– List of intangible inheritance in need of immediate protection (List of intangible cultural heritage in need of immediate protection), which aims to mobilize international cooperation and provide support to stakeholders to take appropriate measures.
With this Register for good safety practice (Register of Best Safeguarding Practices), which includes programs, projects and activities that best reflect the principles and objectives of the Convention.
On 17 December, Finland also received its first recognition by UNESCO, included in the Finnish Sauna’s list of the above intangible cultural heritage, with its culture, a decision taken by an intergovernmental committee composed of representatives from parties from 24 states .
The sauna culture in Finland is strong and vibrant. Membership in the UNESCO list means that the country of origin is committed to promoting the living tradition of the Finnish sauna in many ways. In addition to vitality, the continuity of the sauna tradition is protected and the importance of Finnish sauna culture is highlighted as a characteristic of Finnish customs and traditions as well as goodness and democracy. Countless Finnish sauna associations and other communities promoting sauna culture are active in this regard.
“Bathing in the sauna is an integral part of everyday life and celebrations, as well as Finn’s wellbeing and lifestyle; This custom emphasizes equality and mutual respect among people. This will improve our sauna culture worldwide. All hundred bathing men can be proud of it, ”he said Annika Sarikoko, Minister of Science and Culture.
Sauna heat, customs and traditions associated with bathing in a sauna, mantras, beliefs and narrative traditions about sauna are part of this living heritage. About 90% of Finland’s population bathes once a week, a tradition practiced. There are approximately 3.2 million saunas in Finland, so the figures speak for themselves. Families pass on new traditions, as do many Finnish sauna companies and associations.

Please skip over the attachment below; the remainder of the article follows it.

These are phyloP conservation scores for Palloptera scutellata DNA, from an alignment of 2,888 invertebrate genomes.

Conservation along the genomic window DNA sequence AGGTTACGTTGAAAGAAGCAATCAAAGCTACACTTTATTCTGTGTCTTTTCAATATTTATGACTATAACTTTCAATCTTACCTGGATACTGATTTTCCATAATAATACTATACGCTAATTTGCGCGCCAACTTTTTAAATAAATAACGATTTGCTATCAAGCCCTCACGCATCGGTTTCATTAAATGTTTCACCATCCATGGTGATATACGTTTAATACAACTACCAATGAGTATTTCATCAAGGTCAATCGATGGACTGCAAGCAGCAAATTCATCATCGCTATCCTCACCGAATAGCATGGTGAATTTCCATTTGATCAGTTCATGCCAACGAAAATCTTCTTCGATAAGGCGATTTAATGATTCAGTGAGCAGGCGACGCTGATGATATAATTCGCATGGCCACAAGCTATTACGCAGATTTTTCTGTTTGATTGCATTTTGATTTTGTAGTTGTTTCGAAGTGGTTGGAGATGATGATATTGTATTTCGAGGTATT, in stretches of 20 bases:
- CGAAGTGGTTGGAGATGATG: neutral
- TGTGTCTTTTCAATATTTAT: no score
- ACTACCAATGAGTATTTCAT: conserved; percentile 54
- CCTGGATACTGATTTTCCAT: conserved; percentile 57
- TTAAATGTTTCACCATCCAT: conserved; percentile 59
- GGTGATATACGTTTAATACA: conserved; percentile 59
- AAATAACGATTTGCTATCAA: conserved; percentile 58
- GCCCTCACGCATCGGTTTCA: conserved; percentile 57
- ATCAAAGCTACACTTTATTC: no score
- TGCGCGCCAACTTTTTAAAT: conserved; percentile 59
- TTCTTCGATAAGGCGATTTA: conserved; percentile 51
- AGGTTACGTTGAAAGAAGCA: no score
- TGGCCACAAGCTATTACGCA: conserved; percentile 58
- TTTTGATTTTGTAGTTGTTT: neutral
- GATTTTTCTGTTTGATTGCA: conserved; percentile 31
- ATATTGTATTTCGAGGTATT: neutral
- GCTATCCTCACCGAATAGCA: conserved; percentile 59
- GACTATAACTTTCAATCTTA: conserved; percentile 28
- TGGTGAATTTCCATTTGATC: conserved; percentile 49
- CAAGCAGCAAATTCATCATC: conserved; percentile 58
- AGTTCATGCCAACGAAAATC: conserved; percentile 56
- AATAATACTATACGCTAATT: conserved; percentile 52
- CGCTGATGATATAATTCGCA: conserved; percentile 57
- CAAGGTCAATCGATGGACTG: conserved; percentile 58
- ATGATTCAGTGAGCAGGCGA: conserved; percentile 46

“Sauna is an important tradition appreciated by the Finns, handed down from one generation to another. The UNESCO inscription is a great honor. In addition, it will further enhance cooperation between industry communities such as sauna companies and associations, ”he said Ritva Omeroluoma Of the Finnish Sauna Society.
Finland ratified the UNESCO Convention for the Protection of Intangible Cultural Heritage in 2013. The Finnish Heritage Agency is responsible for the implementation of the Convention in Finland. Under the Convention, inventions of cultural heritage are placed on both. National and International level. The lists serve to give visibility to living heritage and encourage exchange of good practices between countries.
In Finland, intangible cultural heritage is collected in the Wiki-Inventory for Living Heritage, where it is possible to apply for the National Inventory of Living Heritage. Currently there are 175 items registered in the wiki-list and 64 items in the national list. Finland’s next national candidacy for entry is the tradition of “Fiddling Folk Koustinen” (a folk violin played in Koustein), while Finland shares a multinational bid for the Nordic tradition of ‘clinker boats’ (UNESCO of Intangible Cultural Heritage Superimposed planing boats in the list) construction techniques. Decisions for both these items are expected in December 2021.
Learn more about Finnish sauna culture on the website (in English):